Downtown land purchase finalized
SPENCER ANDERSON DAILY NEWS Sanderson@nanaimodailynews.com 250-729-4255
Nanaimo Daily News
Mar 30 2013
The city has finalized its purchase of the 26.7-acre Wellcox Railway lands, opening the door to a potential partnership with the Regional District of Nanaimo to develop a future transportation hub. The $3.4-million purchase from Canadian Pacific Rail…read more…
Archive for the ‘Neighbourhood Flavour’ Category
Downtown land purchase finalized
Opportunities exist in south end
This waterfront neighbourhood might one day be Nanaimo’s next cash cow, say real estate agents
Ben Ingram, Daily News
Published: Tuesday, February 12, 2013
Waterfront walkway study may help beat ‘formidable obstacles’
Effort would aimed at finding where city should invest money for enhancement
Tamara Cunningham, Daily News
Published: Saturday, December 22, 2012
A waterfront study could find new ways to push past the “formidable obstacles” facing an extended waterfront walkway, city officials say.
Read the rest here.
(Given what is happening, it may be easier to bring the walkway south than north…:)
To Be, or Not to Be? THAT is the question.
At the last City Council meeting on Monday, December 3, 2012, City Council voted to consider spending up to $800,000 over a 5-year period in exterior building repairs to Nanaimo Centre Stage. Over the next few months they will decide between making a long-term investment in Nanaimo Centre Stage or selling the building and terminating our current License of Use.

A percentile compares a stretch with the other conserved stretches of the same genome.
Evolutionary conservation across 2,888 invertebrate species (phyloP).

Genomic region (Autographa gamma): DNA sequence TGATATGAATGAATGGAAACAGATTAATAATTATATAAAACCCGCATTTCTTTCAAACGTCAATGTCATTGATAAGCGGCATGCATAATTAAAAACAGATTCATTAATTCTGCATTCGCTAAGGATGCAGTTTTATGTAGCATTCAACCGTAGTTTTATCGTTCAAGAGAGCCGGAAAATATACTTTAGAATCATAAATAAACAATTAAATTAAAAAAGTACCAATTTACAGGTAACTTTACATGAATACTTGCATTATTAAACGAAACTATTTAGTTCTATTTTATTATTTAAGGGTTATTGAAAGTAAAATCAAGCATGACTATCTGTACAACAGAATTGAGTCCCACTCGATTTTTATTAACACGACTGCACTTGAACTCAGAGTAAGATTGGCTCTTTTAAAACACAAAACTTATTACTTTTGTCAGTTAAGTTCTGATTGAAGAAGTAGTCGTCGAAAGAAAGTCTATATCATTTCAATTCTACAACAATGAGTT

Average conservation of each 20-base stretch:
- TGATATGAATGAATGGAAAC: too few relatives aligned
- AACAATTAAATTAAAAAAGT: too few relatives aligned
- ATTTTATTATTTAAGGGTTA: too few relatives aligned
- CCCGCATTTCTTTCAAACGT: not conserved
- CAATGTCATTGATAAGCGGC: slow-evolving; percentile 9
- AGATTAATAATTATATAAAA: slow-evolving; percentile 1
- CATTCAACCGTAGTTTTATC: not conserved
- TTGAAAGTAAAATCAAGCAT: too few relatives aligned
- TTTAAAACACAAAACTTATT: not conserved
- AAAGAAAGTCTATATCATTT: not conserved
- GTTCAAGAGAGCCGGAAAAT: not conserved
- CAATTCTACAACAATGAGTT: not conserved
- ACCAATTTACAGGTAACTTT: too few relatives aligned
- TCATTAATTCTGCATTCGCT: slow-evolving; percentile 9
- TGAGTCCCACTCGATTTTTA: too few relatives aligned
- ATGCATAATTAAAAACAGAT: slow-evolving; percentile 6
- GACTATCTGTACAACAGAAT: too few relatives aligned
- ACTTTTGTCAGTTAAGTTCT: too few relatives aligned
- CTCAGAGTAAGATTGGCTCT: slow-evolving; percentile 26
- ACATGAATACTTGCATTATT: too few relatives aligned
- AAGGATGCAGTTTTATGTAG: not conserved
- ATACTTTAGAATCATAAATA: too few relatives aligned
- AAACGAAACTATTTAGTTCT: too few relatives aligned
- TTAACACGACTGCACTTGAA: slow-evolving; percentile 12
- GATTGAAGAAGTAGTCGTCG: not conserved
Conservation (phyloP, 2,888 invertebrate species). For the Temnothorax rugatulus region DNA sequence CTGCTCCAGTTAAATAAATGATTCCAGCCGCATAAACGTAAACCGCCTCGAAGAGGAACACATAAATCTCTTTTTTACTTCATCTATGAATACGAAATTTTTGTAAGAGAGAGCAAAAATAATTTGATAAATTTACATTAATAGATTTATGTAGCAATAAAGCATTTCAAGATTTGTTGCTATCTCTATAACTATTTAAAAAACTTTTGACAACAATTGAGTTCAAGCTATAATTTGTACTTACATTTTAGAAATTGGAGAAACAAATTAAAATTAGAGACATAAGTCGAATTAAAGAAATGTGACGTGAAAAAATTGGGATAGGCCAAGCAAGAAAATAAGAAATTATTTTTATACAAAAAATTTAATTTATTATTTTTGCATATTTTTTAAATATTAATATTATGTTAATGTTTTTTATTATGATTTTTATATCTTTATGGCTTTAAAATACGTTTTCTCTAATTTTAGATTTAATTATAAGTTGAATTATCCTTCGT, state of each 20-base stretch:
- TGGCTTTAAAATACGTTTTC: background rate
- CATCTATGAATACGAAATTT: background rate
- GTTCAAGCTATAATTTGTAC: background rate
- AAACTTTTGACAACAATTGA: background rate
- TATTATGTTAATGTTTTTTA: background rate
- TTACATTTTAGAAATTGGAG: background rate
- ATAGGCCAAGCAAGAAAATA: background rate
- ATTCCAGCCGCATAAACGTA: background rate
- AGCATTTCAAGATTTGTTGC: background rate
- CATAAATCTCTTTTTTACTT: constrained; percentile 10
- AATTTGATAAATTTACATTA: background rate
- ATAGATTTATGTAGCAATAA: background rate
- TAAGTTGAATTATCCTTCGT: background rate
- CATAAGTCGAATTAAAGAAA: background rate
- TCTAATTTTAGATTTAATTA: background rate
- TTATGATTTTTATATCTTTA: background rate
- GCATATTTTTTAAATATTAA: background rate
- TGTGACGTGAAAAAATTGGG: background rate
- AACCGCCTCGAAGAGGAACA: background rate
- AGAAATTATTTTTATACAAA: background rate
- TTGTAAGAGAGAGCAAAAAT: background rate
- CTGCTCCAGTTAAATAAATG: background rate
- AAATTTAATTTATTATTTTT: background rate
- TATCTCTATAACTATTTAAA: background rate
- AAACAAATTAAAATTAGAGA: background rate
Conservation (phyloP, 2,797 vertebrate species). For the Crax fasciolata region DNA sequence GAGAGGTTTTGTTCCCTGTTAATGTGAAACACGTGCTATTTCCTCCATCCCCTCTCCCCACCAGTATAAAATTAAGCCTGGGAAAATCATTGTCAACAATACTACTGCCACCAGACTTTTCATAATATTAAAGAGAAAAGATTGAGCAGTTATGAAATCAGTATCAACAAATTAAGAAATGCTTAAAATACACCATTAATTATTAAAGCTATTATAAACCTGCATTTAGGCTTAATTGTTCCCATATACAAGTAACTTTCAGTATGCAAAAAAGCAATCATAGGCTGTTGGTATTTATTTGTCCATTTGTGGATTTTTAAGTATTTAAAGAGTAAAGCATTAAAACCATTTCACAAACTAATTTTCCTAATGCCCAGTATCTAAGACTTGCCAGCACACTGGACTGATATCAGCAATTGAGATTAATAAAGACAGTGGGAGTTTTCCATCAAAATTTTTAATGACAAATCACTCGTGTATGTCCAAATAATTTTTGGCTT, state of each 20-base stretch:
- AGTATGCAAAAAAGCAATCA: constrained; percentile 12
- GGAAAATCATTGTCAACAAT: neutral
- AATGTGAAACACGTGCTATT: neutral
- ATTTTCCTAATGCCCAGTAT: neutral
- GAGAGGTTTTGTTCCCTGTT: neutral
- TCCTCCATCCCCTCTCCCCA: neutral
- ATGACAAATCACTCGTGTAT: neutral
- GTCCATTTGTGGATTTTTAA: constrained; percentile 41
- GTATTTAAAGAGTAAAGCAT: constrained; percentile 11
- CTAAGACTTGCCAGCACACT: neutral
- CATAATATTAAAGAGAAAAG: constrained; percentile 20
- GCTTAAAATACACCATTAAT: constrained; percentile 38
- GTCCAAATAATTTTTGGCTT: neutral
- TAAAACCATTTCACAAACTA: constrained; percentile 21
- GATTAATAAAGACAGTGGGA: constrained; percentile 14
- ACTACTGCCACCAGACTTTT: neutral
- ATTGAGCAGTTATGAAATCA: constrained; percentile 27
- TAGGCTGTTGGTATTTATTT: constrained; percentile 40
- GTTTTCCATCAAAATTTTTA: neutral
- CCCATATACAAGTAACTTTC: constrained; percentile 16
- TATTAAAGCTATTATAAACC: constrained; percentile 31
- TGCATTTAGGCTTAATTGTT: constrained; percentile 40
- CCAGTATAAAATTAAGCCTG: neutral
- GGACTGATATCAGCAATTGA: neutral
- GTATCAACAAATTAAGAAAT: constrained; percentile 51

Over the past week, we have received many phone calls and emails from our renters and patrons with questions and concerns about our next steps moving forward and what we can all do to work together to preserve the future of Nanaimo Centre Stage. The Centre for the Arts Nanaimo (CAN) board of directors and staff would like to thank all of you for offering your pro‑active support for Nanaimo Centre Stage.
Is NCS worth saving?
Absolutely! Nanaimo Centre Stage is used by almost 30 unique arts and cultural organizations. 70% of those organizations are local. We maximize profits for our artists, allowing them to run their own bar, concession, merchandise tables, and box office. We have built in technical equipment so renters do not have to bring in outside rental equipment. We offer a flat fee on rent and do not take percentages or charge additional fees on the above-mentioned items. We have three long-term tenants who operate exclusively from NCS and consider it home. These organizations depend on this unique space to operate their businesses and have made a long term commitment to working with us.
But this isn’t solely about providing a home for arts groups. There is much more at stake here. Our renters run the gamut of cultural and community institutions. Our facility has been used by live theatre, music, film, cultural & community advocacy, visual arts, First Nations, youth, health and business organizations. NCS serves more than just one purpose for Nanaimo.
During the 4 years that we have been open, we have fast become a cultural institution in the South End community. We see this reflected in many of the users and patrons of this theatre, and I can personally speak to this, not only within my position at the theatre, but also as a resident of the South End neighbourhood. NCS is not only my place of work, it is also the hub of my community. I know nearly all of the neighbouring residents on our block and they are happy and excited that we are there, and I talk with many of them on a regular basis about the shows and activities that are happening at the theatre.
Just in the past two months there have been two new businesses which have moved in next door to NCS, into a building that sat vacant for nearly a year, directly because of our existence. Lately, it has become a challenge to find a parking space on the street due to the hub of new activity. The neighbourhood is safer, more lively, and more active because of our presence.